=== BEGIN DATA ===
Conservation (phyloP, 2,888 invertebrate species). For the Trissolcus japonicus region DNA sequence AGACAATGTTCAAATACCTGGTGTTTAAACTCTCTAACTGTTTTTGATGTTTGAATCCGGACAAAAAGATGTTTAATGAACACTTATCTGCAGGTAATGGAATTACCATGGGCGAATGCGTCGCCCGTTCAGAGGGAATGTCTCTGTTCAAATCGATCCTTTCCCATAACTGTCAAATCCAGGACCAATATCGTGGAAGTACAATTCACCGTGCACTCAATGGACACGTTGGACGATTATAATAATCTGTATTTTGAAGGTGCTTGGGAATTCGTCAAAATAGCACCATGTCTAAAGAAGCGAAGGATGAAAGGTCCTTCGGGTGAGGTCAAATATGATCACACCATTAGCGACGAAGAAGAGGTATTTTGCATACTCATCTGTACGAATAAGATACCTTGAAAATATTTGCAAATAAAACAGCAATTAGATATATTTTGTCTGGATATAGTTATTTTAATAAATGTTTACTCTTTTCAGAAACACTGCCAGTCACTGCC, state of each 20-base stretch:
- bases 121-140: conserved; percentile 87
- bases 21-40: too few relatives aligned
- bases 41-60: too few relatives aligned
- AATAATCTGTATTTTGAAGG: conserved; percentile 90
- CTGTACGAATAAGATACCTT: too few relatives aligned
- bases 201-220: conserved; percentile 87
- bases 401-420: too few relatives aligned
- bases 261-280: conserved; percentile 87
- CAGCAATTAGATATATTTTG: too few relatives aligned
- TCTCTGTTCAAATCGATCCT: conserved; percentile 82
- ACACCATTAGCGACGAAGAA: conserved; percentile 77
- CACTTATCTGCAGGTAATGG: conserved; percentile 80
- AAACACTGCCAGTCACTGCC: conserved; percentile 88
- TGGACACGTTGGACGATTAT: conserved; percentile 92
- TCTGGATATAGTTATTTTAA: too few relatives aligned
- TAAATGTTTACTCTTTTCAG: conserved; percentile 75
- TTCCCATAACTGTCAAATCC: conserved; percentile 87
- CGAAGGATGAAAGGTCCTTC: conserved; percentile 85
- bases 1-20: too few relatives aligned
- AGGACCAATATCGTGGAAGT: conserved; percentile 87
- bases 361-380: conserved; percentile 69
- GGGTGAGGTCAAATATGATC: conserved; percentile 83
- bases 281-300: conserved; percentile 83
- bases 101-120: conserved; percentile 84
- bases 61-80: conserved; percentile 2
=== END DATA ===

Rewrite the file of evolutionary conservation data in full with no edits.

Conservation (phyloP, 2,888 invertebrate species). For the Trissolcus japonicus region DNA sequence AGACAATGTTCAAATACCTGGTGTTTAAACTCTCTAACTGTTTTTGATGTTTGAATCCGGACAAAAAGATGTTTAATGAACACTTATCTGCAGGTAATGGAATTACCATGGGCGAATGCGTCGCCCGTTCAGAGGGAATGTCTCTGTTCAAATCGATCCTTTCCCATAACTGTCAAATCCAGGACCAATATCGTGGAAGTACAATTCACCGTGCACTCAATGGACACGTTGGACGATTATAATAATCTGTATTTTGAAGGTGCTTGGGAATTCGTCAAAATAGCACCATGTCTAAAGAAGCGAAGGATGAAAGGTCCTTCGGGTGAGGTCAAATATGATCACACCATTAGCGACGAAGAAGAGGTATTTTGCATACTCATCTGTACGAATAAGATACCTTGAAAATATTTGCAAATAAAACAGCAATTAGATATATTTTGTCTGGATATAGTTATTTTAATAAATGTTTACTCTTTTCAGAAACACTGCCAGTCACTGCC, state of each 20-base stretch:
- bases 121-140: conserved; percentile 87
- bases 21-40: too few relatives aligned
- bases 41-60: too few relatives aligned
- AATAATCTGTATTTTGAAGG: conserved; percentile 90
- CTGTACGAATAAGATACCTT: too few relatives aligned
- bases 201-220: conserved; percentile 87
- bases 401-420: too few relatives aligned
- bases 261-280: conserved; percentile 87
- CAGCAATTAGATATATTTTG: too few relatives aligned
- TCTCTGTTCAAATCGATCCT: conserved; percentile 82
- ACACCATTAGCGACGAAGAA: conserved; percentile 77
- CACTTATCTGCAGGTAATGG: conserved; percentile 80
- AAACACTGCCAGTCACTGCC: conserved; percentile 88
- TGGACACGTTGGACGATTAT: conserved; percentile 92
- TCTGGATATAGTTATTTTAA: too few relatives aligned
- TAAATGTTTACTCTTTTCAG: conserved; percentile 75
- TTCCCATAACTGTCAAATCC: conserved; percentile 87
- CGAAGGATGAAAGGTCCTTC: conserved; percentile 85
- bases 1-20: too few relatives aligned
- AGGACCAATATCGTGGAAGT: conserved; percentile 87
- bases 361-380: conserved; percentile 69
- GGGTGAGGTCAAATATGATC: conserved; percentile 83
- bases 281-300: conserved; percentile 83
- bases 101-120: conserved; percentile 84
- bases 61-80: conserved; percentile 2